The procedure usually takes about 90 minutes.
What to expect and do after GBR?
The patient may experience a mild to moderate amount of swelling and inflammation. The patient will be prescribed antibiotics and pain killer. Usually, the swelling reaches its peak in 72 hours and will subside afterward. Bruises might happen and it is normal.
The patient should resume gentle brushing and rinsing warm salt water from the next day. Eating soft food is encouraged for the next 2-3 weeks. It is important to keep your mouth clean.
The patient should avoid wearing their complete or partial removable dentures for the next 4 to 6 months. It takes time for the bone to heal and during the early stages of healing, it is very soft. Wearing partial or full denture will put excess pressure on the bone graft and either will displace it or cause bone shrinkage, hence needing more surgery and delaying final implant placement.
In rare cases, patients might feel some numbness on their lip, chin, teeth, or tongue on the side of surgery. This complication is rare and most of the time will resolve on its own without any intervention, but if it happens you need to let your surgeon know as soon as possible so they can start some anti-inflammatory medications such as cortisone to help the recovery. Another, rare complication of this surgery is sensitivity and gum recession around teeth next to the surgery side. This kind of gum recession is treatable most of the time.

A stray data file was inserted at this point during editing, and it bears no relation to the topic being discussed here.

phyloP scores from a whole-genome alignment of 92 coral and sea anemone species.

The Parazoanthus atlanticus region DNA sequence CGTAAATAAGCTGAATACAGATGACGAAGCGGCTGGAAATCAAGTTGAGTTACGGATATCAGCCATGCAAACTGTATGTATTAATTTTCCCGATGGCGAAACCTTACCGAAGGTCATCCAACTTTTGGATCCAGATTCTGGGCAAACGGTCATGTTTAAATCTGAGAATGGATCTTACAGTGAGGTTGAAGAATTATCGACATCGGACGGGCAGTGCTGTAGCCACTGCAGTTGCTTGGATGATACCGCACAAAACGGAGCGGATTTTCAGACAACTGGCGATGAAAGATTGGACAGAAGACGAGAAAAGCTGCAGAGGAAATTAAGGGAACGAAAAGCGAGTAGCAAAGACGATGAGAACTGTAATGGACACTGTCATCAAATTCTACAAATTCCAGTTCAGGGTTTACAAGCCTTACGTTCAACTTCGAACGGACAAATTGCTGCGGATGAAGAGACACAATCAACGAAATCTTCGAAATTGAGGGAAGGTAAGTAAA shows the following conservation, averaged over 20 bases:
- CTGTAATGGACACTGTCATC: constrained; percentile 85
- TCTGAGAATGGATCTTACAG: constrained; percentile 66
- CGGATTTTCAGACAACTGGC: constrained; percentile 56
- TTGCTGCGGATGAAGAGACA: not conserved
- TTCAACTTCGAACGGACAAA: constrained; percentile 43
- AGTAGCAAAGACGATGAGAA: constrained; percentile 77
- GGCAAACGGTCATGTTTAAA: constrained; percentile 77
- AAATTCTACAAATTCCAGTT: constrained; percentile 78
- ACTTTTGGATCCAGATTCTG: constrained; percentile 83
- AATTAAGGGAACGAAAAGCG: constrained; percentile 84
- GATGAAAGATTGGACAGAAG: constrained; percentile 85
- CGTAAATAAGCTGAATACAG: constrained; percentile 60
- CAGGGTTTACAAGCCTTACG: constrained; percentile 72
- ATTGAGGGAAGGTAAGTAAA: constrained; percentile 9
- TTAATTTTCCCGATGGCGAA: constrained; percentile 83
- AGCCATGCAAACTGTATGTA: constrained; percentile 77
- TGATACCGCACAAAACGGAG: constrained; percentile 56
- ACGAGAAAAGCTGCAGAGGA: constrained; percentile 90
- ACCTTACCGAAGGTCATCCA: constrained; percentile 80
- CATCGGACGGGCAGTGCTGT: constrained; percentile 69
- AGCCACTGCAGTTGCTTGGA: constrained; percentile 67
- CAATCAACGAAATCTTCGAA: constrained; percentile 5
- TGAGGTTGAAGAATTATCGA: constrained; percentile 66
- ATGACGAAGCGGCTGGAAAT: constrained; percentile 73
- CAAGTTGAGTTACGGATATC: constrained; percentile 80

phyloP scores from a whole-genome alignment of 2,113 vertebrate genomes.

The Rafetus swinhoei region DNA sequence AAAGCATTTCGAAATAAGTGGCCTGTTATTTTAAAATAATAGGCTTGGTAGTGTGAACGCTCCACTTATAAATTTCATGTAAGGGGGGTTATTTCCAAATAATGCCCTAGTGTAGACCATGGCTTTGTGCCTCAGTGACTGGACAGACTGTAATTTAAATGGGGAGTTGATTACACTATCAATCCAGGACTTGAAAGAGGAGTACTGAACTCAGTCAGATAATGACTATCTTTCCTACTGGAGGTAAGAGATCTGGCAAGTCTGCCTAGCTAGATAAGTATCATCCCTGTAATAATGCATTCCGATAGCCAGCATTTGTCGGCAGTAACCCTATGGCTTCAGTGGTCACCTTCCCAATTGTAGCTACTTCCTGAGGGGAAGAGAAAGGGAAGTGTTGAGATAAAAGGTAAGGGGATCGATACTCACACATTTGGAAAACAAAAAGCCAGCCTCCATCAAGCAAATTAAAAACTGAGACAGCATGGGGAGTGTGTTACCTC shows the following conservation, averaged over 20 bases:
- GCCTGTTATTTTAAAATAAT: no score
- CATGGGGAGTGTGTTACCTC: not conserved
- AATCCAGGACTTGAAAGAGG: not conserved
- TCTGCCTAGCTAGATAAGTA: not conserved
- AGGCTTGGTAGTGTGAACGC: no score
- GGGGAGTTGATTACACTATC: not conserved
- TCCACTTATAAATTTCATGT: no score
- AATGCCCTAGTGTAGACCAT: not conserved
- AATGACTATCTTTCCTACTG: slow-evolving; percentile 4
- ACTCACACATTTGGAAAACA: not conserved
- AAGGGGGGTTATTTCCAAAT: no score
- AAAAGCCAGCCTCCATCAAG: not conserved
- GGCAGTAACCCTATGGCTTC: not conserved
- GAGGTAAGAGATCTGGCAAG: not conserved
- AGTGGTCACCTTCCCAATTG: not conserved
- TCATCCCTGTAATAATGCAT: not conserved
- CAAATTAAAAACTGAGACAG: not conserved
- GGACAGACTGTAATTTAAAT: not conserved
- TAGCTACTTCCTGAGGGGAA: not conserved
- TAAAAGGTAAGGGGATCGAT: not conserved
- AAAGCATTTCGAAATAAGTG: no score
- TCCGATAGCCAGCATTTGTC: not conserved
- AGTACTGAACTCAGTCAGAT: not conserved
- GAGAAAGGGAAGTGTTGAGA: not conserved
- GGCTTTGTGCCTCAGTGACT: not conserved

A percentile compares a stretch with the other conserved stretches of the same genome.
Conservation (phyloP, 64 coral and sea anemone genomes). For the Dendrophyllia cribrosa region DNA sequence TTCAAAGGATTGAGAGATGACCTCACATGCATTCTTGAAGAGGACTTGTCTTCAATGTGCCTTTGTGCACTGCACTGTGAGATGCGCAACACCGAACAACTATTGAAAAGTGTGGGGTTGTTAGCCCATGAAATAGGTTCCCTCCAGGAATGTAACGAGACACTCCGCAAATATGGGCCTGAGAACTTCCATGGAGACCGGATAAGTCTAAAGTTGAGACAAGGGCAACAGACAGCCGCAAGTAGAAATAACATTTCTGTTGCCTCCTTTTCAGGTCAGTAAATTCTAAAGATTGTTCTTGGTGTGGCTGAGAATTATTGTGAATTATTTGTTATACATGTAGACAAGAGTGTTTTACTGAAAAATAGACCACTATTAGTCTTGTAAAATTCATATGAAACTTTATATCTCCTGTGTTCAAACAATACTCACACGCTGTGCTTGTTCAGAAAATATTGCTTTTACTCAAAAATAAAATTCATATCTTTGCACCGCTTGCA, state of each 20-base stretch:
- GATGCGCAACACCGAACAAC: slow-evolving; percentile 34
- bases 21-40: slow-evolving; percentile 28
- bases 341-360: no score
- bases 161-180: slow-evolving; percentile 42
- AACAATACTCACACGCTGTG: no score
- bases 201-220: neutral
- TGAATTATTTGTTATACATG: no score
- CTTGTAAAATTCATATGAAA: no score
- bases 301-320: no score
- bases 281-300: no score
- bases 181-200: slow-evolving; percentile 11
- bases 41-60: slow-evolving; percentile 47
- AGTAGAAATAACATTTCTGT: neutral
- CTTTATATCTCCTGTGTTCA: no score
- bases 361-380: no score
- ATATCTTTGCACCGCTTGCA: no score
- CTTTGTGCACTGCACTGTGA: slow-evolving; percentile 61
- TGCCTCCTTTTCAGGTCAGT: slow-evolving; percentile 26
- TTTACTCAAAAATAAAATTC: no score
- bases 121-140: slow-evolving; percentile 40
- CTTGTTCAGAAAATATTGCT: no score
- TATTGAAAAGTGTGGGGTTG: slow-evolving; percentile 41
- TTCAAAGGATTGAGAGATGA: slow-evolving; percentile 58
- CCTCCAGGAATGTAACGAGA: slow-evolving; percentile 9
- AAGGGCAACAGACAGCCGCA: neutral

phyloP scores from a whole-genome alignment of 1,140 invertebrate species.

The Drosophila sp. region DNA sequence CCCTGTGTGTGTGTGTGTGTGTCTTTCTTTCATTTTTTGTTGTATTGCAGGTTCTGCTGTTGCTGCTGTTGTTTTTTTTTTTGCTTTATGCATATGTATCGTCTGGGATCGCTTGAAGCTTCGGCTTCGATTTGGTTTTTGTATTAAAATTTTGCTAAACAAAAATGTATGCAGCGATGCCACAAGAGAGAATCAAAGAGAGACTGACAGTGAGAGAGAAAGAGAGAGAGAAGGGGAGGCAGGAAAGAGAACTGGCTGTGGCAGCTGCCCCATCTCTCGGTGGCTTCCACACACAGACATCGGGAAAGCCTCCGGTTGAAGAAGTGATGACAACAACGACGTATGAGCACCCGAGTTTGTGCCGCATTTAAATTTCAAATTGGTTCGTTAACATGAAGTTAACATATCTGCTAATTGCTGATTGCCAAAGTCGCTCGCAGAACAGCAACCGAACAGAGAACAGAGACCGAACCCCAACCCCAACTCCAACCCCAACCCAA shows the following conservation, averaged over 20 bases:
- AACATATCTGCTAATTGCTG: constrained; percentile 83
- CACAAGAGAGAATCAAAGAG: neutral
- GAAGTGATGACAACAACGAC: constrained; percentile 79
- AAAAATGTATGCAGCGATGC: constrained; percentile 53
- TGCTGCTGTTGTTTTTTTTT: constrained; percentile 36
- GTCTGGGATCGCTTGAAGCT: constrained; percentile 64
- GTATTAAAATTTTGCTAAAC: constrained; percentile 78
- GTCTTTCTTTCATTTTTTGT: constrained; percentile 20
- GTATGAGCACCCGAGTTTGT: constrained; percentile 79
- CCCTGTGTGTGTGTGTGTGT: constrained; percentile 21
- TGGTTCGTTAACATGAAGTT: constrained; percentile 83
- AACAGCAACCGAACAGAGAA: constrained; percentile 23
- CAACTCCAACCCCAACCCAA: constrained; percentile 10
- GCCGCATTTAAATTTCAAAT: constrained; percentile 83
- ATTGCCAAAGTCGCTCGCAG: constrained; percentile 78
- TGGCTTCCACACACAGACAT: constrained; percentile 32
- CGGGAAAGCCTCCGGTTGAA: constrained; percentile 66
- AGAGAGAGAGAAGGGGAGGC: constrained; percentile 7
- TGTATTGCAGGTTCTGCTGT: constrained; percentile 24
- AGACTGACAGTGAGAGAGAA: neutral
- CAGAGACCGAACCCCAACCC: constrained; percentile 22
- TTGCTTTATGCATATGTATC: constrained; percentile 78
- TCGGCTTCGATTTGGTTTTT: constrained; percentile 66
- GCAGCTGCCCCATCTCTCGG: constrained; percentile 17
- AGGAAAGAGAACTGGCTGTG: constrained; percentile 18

How long should you wait to receive your implant after GBR procedure?
The amount of your residual bone determines if the implant can be placed at the time of GBR or not. Occasionally, your surgeon might be able to place the implant during your GBR procedure. Otherwise, the Jawbone needs 6 to 9 months of healing time after GBR for any implant placement depending on what type of bone substitute was used for your bone augmentation procedure.
GBR most of the time, more than 90%, is successful, nonetheless, there are very few cases where either body does not turn the bone graft into your bone or rejects the bone graft, consequently it will not let us place any implants. In those cases, the patient might need another round of guided bone regeneration.
Patients should understand that the surgeon’s skill is only a part of successful GBR, however, there are other contributing factors such as your body, genes, following the post-operative instructions, and so forth.
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If you are missing teeth, consider All-on-4 implant surgery. Call us today at (805) 920-2141 to discuss your oral health needs. Join other patients in Carpinteria and rediscover your smile and ability to eat the foods you love. You may also finally feel good about your overall appearance.
Helpful Related Links
- American Dental Association (ADA). Glossary of Dental Clinical Terms. 2022
- American Academy of Cosmetic Dentistry® (AACD). Home Page. 2022
- WebMD. WebMD’s Oral Care Guide. 2022